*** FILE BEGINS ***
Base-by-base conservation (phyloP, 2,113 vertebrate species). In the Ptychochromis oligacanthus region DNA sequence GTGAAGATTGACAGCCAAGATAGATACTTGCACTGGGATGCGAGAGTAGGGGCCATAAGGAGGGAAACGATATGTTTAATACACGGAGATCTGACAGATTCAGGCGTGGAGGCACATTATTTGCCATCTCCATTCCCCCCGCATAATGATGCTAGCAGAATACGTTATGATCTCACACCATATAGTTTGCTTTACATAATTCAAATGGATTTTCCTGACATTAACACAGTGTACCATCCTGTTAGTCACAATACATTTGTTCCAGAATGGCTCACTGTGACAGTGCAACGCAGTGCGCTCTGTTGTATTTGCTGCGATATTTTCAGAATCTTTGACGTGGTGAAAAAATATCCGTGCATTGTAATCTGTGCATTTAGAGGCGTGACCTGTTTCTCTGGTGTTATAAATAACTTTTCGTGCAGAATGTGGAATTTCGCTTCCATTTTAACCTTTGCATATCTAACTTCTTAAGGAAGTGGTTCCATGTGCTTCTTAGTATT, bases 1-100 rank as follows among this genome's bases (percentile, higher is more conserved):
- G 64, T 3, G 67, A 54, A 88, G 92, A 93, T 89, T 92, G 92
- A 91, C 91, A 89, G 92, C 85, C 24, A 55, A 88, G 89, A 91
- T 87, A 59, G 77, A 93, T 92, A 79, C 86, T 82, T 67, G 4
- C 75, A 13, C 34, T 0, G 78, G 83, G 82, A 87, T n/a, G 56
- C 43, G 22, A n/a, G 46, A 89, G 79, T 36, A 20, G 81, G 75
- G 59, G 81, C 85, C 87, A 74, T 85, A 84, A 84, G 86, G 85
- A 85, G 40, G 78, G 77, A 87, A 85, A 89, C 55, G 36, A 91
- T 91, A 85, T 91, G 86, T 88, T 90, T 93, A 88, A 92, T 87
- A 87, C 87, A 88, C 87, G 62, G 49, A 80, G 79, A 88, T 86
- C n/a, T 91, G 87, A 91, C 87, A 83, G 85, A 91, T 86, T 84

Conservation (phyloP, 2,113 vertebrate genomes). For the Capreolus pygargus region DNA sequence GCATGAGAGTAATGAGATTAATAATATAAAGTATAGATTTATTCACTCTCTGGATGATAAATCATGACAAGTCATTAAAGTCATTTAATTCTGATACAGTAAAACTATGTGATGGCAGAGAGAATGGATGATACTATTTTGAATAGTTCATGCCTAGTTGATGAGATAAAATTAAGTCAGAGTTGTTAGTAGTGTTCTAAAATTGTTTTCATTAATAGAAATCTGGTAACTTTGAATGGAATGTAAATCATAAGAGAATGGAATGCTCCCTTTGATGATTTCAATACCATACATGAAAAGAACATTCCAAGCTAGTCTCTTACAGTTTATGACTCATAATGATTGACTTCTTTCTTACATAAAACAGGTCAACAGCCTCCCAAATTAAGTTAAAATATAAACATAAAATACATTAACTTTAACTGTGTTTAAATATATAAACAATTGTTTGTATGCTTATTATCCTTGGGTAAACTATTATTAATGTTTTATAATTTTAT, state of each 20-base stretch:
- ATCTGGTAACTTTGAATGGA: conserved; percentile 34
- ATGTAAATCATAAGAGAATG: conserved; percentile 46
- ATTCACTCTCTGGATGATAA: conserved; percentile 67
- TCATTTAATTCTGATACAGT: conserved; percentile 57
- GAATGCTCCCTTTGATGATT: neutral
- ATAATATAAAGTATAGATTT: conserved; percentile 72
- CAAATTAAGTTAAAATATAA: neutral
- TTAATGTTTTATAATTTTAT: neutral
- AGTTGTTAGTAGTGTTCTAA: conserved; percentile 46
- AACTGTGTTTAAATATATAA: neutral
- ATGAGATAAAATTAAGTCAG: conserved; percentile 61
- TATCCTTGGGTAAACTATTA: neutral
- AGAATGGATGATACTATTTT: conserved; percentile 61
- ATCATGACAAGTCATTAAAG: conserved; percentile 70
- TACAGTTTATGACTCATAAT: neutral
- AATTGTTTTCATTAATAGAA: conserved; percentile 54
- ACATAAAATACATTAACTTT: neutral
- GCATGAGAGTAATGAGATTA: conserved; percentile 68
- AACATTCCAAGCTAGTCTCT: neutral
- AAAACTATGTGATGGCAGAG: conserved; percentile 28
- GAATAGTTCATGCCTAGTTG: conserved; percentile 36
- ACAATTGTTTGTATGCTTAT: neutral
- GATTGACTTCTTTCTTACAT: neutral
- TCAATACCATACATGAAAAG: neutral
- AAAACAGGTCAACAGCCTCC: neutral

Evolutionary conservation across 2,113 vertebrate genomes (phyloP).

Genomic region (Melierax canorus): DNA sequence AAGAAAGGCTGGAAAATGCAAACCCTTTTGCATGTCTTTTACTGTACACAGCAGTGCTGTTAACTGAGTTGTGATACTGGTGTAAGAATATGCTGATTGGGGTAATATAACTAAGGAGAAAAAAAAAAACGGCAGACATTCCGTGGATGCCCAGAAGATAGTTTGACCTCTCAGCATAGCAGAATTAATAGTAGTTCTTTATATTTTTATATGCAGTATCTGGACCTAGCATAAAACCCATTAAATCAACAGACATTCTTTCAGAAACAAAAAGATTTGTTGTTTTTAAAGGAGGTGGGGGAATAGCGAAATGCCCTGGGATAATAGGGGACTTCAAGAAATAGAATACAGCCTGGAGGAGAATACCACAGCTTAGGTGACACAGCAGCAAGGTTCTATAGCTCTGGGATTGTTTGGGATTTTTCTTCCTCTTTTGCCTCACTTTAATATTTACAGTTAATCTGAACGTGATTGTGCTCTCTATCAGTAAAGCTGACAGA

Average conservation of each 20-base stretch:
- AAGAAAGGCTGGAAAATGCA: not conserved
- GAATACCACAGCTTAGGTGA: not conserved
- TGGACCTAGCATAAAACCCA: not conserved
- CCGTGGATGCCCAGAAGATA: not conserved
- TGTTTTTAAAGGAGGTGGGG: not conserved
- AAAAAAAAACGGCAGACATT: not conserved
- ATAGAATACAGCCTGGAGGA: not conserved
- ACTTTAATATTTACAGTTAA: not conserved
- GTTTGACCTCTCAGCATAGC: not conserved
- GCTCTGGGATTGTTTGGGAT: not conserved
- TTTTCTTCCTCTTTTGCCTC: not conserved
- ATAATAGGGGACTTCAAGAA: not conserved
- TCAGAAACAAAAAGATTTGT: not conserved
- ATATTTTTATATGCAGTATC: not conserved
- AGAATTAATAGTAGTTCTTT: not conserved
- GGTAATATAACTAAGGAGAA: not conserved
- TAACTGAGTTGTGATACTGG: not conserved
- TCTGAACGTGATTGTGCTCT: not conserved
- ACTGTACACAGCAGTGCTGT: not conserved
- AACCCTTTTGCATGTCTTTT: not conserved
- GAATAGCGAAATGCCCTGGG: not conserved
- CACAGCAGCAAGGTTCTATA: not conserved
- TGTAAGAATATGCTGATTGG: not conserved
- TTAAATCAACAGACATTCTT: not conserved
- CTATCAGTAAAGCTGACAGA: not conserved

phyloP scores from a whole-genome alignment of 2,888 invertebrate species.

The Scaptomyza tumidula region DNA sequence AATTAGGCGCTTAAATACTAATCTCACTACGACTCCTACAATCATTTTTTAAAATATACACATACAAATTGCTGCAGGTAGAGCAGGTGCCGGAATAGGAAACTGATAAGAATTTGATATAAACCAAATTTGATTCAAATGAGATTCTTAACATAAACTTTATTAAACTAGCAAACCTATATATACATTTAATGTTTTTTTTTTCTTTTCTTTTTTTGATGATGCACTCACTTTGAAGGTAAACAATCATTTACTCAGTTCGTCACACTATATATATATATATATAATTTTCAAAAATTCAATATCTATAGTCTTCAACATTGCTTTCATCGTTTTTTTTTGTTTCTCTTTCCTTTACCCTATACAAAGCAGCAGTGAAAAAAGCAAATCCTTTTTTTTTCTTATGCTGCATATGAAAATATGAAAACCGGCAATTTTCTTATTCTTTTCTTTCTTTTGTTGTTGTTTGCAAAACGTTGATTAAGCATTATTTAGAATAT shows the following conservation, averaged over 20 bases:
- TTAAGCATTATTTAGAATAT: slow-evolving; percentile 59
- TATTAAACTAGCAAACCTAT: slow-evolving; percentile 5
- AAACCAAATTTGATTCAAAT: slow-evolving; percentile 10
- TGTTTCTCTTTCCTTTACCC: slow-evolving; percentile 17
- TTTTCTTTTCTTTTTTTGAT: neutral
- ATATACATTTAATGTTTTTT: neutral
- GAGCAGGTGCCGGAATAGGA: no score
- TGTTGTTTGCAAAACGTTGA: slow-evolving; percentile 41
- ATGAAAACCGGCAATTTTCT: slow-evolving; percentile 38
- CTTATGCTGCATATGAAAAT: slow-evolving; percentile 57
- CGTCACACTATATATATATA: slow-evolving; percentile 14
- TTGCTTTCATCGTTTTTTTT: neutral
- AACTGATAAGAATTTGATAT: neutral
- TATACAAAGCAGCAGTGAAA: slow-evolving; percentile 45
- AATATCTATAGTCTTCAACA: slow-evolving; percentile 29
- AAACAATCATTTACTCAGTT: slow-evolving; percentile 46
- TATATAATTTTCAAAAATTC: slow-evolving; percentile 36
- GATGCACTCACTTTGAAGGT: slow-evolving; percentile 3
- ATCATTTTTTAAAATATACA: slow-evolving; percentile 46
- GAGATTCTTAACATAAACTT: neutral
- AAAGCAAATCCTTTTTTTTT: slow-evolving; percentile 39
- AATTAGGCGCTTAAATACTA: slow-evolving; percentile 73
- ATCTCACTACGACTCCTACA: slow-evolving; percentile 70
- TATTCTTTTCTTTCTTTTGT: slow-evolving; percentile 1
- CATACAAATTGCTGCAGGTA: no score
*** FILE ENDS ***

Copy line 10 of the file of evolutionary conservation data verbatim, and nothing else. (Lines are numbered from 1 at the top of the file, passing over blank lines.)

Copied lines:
- A 87, C 87, A 88, C 87, G 62, G 49, A 80, G 79, A 88, T 86